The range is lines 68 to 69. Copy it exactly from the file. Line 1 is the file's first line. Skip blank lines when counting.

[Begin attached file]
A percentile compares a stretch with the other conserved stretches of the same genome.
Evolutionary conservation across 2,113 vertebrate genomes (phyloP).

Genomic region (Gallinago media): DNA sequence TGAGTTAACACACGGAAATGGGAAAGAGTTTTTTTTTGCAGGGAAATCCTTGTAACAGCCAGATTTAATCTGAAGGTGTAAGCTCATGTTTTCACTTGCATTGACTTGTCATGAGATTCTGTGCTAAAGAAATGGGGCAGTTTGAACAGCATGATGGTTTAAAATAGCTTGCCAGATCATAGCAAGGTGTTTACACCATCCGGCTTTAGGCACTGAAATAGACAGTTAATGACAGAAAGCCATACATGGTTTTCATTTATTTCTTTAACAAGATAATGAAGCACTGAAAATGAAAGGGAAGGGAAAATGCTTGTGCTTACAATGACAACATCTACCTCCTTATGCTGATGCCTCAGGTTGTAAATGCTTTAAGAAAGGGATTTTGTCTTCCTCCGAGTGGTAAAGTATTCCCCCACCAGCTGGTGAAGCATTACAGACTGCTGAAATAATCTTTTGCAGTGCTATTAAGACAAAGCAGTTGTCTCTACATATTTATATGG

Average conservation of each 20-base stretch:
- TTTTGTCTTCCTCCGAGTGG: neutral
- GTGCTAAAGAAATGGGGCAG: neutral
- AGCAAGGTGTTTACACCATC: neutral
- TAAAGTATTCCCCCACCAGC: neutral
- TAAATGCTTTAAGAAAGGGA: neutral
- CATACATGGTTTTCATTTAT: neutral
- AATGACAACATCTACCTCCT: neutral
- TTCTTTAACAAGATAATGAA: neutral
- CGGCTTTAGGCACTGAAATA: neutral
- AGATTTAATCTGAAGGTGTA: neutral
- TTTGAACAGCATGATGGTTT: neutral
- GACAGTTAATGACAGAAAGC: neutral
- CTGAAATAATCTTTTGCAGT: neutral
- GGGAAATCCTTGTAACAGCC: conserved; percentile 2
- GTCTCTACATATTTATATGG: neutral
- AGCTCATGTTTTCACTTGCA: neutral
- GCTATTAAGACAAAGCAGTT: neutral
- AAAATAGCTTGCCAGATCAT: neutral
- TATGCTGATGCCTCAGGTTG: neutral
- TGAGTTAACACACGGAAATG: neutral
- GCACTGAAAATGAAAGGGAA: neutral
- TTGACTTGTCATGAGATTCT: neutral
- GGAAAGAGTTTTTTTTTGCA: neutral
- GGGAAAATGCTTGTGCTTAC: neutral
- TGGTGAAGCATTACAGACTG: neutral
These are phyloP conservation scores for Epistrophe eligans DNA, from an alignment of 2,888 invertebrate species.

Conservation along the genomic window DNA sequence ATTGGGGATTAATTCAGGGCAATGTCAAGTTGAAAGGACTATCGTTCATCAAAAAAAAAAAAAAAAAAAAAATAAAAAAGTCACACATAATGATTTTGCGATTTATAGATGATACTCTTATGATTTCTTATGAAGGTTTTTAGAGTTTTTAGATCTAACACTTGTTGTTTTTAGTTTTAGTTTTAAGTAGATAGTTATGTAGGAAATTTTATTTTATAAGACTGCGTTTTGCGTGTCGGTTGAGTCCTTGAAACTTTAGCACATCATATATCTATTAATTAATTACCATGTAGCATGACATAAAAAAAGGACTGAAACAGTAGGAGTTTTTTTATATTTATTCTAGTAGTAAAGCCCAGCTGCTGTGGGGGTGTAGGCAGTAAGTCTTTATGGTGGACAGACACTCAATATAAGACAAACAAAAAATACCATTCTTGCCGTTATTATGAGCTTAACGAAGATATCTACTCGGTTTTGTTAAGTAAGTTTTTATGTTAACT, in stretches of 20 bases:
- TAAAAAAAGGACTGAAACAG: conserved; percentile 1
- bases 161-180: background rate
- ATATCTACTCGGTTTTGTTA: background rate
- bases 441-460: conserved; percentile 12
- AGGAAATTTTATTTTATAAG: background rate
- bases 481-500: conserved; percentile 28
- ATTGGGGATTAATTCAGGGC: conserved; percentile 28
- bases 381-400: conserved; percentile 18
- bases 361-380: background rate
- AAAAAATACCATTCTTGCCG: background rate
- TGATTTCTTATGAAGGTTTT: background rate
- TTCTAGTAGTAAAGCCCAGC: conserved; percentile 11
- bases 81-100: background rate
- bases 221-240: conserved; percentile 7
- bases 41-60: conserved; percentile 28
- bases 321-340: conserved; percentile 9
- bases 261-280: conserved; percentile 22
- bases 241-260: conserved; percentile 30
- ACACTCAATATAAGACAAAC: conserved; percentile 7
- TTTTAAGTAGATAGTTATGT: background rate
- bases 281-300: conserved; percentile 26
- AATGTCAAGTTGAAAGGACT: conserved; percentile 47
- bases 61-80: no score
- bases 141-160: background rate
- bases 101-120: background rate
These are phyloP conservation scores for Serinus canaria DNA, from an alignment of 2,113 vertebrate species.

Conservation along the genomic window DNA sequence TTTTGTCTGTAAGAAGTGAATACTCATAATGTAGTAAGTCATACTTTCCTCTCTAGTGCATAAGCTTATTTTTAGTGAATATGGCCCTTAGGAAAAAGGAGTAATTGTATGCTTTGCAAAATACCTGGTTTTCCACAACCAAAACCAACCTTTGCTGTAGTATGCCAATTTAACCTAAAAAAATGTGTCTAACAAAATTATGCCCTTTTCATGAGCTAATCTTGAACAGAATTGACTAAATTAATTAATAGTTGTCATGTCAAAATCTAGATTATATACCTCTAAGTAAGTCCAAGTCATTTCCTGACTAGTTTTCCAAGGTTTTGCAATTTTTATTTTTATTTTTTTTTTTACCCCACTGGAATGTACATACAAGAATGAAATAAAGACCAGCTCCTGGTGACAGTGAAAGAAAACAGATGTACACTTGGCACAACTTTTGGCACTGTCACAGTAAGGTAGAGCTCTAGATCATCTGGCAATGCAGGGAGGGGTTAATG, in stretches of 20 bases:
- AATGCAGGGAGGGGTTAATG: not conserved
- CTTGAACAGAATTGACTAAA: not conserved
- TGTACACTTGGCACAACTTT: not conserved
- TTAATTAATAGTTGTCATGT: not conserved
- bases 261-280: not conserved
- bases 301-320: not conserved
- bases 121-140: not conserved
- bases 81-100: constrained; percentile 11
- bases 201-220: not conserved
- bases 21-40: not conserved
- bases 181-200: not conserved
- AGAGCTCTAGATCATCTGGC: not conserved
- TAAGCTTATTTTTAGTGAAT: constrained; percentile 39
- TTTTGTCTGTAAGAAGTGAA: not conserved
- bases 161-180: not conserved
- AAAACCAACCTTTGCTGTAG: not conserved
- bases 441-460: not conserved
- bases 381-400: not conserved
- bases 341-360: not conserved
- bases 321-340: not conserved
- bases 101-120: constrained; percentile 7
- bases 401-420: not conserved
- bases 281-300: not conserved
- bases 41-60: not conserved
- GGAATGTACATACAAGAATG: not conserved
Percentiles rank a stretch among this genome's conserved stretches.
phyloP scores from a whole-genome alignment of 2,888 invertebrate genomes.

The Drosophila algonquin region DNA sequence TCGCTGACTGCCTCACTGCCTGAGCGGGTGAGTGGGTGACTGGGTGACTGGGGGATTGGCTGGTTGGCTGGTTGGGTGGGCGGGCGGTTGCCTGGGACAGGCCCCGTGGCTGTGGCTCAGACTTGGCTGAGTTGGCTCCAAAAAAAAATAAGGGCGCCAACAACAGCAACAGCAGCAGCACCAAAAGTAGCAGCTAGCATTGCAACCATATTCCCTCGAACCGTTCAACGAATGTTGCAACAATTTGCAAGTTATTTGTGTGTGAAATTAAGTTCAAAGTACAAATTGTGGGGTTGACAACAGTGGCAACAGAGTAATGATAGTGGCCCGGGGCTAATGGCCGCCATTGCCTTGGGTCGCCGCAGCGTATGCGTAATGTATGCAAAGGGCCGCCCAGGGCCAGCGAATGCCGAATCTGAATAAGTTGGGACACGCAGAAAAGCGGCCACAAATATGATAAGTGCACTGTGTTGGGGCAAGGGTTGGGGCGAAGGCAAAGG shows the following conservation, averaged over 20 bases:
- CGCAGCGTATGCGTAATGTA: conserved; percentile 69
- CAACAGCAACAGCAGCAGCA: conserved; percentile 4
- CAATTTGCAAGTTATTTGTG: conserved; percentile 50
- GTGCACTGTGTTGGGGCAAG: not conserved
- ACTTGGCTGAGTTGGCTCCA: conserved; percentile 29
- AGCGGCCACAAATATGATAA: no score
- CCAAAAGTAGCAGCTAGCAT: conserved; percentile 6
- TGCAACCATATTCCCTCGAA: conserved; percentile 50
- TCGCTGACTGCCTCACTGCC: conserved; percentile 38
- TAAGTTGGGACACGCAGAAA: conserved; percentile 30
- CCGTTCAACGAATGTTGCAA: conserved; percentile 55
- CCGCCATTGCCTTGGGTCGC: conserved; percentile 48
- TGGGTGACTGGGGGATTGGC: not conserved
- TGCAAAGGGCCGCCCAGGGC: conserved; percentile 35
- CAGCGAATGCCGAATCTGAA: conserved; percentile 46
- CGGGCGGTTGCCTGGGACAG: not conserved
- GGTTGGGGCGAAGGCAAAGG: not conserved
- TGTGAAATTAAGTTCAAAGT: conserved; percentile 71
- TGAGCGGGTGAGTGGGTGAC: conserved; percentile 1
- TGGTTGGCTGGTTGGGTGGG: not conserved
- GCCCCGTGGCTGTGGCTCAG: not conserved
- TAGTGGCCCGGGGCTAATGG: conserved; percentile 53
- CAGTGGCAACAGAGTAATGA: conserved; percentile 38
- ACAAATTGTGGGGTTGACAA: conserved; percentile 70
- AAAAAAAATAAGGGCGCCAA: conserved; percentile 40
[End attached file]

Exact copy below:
- bases 21-40: not conserved
- bases 181-200: not conserved